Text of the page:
Juan Pierre celebrates 600th stolen base with Honey Buns and Hawaiian Punch

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Last night Juan Pierre became the 18th player in baseball history with at least 600 stolen bases, which was cause for celebration in the Marlins clubhouse.

But as Craig Davis of the South Florida Sun Sentinel writes, they went in a different direction than the usual champagne:

The head-scratcher was the pyramid of Hawaiian Punch cans surrounded by Honey Buns. That was the result of the Marlins posing the question to Pierre’s wife Liz: What do you get a man who has stolen 600 bases?

“I love Honey Buns and Hawaiian Punch. That’s the thing. I don’t drink, so champagne or none of that, that doesn’t do me any good. Hawaiian Punch and Honey Buns is a very good surprise,” Pierre said.

So to all the kids out there: If you want to play 14 seasons in the majors as one of the fastest (and skinniest) players in baseball and remain a stolen base threat into your mid-30s the key is … Hawaiian Punch and Honey Buns. At least until MLB bans them for being performance-enhancing.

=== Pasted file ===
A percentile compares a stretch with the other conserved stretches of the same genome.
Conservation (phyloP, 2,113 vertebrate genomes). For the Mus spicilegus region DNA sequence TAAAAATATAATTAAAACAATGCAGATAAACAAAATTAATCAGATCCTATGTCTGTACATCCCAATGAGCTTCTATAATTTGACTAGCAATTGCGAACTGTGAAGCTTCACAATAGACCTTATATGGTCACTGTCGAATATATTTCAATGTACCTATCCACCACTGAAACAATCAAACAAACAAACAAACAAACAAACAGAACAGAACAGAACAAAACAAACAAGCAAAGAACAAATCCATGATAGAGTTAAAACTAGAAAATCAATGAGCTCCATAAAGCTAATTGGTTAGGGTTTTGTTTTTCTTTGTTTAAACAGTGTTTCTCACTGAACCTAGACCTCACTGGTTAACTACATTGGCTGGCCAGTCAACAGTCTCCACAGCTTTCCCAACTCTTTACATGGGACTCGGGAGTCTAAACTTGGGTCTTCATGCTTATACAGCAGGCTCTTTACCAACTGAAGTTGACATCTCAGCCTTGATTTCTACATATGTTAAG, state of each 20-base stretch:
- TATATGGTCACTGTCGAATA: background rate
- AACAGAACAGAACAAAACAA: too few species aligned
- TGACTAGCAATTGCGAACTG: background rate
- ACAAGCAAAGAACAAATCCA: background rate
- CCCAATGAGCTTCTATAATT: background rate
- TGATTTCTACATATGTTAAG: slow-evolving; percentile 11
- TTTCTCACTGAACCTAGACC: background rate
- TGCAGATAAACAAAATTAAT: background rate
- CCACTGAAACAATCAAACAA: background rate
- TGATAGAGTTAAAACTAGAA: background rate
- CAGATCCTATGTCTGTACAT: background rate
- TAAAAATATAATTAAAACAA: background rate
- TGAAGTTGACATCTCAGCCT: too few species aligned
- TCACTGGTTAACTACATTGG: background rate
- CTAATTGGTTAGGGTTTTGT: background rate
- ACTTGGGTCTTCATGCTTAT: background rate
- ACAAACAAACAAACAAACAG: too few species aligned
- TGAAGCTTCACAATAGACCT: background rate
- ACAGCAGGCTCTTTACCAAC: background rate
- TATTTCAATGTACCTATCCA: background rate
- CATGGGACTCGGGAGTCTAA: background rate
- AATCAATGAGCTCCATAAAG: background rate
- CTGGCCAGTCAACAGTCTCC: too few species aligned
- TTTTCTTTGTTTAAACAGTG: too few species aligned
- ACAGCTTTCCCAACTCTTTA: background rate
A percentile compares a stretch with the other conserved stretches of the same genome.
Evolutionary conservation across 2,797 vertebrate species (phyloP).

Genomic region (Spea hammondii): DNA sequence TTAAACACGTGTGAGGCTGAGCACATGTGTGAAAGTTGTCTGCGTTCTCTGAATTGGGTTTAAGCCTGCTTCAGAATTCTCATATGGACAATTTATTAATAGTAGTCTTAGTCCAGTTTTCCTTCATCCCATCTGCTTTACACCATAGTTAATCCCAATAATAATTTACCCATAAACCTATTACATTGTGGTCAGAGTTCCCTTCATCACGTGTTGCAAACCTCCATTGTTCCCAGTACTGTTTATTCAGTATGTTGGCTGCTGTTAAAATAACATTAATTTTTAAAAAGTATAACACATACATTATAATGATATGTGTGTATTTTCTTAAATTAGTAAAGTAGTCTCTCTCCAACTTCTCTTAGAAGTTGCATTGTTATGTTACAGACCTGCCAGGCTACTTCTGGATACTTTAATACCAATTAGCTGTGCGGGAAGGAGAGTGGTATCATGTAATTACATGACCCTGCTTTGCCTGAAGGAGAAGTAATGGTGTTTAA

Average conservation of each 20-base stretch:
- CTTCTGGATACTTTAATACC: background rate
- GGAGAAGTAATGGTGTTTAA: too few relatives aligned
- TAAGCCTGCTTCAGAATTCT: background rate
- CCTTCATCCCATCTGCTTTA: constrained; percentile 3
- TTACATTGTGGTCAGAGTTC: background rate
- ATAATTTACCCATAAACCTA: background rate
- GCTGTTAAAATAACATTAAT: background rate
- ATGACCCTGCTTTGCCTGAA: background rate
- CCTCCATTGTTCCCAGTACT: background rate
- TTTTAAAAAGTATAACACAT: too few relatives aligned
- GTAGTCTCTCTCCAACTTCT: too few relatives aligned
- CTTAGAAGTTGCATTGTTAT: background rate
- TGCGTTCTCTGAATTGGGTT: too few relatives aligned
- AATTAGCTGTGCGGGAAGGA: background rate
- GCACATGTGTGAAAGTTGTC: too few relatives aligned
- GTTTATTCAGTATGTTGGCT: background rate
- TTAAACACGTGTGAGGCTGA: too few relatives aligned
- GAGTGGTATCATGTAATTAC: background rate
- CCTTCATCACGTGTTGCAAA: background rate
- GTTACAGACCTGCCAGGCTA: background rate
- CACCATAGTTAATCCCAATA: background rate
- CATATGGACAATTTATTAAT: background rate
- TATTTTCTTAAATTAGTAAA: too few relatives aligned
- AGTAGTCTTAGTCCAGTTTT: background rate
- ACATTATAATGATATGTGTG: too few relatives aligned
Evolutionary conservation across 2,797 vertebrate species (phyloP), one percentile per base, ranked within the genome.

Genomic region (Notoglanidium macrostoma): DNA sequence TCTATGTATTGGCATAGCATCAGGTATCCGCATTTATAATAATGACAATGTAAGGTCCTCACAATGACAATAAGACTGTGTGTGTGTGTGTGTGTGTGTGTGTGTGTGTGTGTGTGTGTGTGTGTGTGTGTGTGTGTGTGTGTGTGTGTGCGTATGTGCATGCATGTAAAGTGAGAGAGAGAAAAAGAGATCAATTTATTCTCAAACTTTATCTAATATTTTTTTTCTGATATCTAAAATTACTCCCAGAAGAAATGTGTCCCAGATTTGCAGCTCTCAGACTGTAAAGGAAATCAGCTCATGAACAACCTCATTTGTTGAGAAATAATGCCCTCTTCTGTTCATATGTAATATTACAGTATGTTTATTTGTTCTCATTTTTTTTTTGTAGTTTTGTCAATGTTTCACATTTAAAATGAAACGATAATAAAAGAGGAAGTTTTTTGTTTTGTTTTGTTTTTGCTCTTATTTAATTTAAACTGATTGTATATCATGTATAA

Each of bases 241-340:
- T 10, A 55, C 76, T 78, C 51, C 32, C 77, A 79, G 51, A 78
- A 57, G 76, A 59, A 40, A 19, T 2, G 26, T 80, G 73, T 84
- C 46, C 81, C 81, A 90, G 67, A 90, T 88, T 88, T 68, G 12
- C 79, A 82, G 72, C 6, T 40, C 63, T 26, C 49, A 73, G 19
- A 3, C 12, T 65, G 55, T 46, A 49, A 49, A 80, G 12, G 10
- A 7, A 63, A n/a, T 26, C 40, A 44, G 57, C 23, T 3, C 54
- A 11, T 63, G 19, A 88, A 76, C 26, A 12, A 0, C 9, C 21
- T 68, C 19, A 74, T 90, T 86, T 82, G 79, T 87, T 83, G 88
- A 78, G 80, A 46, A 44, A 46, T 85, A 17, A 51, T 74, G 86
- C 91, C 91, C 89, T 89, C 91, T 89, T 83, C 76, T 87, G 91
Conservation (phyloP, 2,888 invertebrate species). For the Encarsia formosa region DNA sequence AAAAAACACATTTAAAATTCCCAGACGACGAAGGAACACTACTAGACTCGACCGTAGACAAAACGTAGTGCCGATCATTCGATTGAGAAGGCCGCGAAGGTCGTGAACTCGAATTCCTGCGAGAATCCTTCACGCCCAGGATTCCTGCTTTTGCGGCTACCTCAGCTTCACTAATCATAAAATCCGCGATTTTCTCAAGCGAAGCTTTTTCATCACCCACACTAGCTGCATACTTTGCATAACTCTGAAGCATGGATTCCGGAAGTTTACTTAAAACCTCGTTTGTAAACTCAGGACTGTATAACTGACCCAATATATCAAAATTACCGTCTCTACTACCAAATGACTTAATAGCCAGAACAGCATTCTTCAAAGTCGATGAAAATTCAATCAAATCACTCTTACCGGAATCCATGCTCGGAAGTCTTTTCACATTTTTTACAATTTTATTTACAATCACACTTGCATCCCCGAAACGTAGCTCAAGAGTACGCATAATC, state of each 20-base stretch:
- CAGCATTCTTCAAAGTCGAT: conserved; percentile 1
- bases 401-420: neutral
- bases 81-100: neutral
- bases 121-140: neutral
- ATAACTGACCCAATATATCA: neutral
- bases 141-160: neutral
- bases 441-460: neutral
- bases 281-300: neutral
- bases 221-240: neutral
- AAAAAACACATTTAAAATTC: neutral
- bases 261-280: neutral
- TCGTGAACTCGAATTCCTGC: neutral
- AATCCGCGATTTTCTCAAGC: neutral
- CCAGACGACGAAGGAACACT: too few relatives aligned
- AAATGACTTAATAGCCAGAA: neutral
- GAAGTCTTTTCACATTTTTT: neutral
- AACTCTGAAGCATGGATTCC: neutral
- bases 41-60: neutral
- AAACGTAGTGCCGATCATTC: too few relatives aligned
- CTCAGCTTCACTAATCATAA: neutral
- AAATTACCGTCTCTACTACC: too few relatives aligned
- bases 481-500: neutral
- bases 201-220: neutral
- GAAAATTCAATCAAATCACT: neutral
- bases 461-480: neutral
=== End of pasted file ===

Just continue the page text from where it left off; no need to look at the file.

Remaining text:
Mike Napoli and Rays have “mutual interest” in a deal

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Marc Topkin of the Tampa Bay Times unloaded a lot of interesting news items about the Rays last night, including a report that the Rays might have “mutual interest” in a deal with free agent first baseman/DH Mike Napoli. The Rangers declined Napoli’s $11 million option earlier this month and owe the veteran infielder a $2.5 million buyout.

Napoli, 36, had a strange year in Texas. He turned in 29 home runs, good for 11th-most among AL hitters, but finished the year batting just .193/.285/.428 over 485 plate appearances. According to FanGraphs, his -0.5 fWAR was the worst mark of his career to date, but on the bright side, he should come cheap for a team looking to swap out their veterans come spring.

Of course, the specifics of the Rays’ offseason plan have yet to be divulged — or, by all accounts from Topkin, even decided on. The club could go the refurbishment route, changing out some of their higher-paid veterans for a mix of prospects and cheaper aging players; or they could opt for a full rebuild, which Topkin cautions against as it could have a negative effect on the financing of a new ballpark. Either way, the Rays figure to offload some of their bigger contracts this winter, and will need to decide if they want to retain Alex Colome, Chris Archer, Wilson Ramos, Evan Longoria and others before pursuing any other major free agents.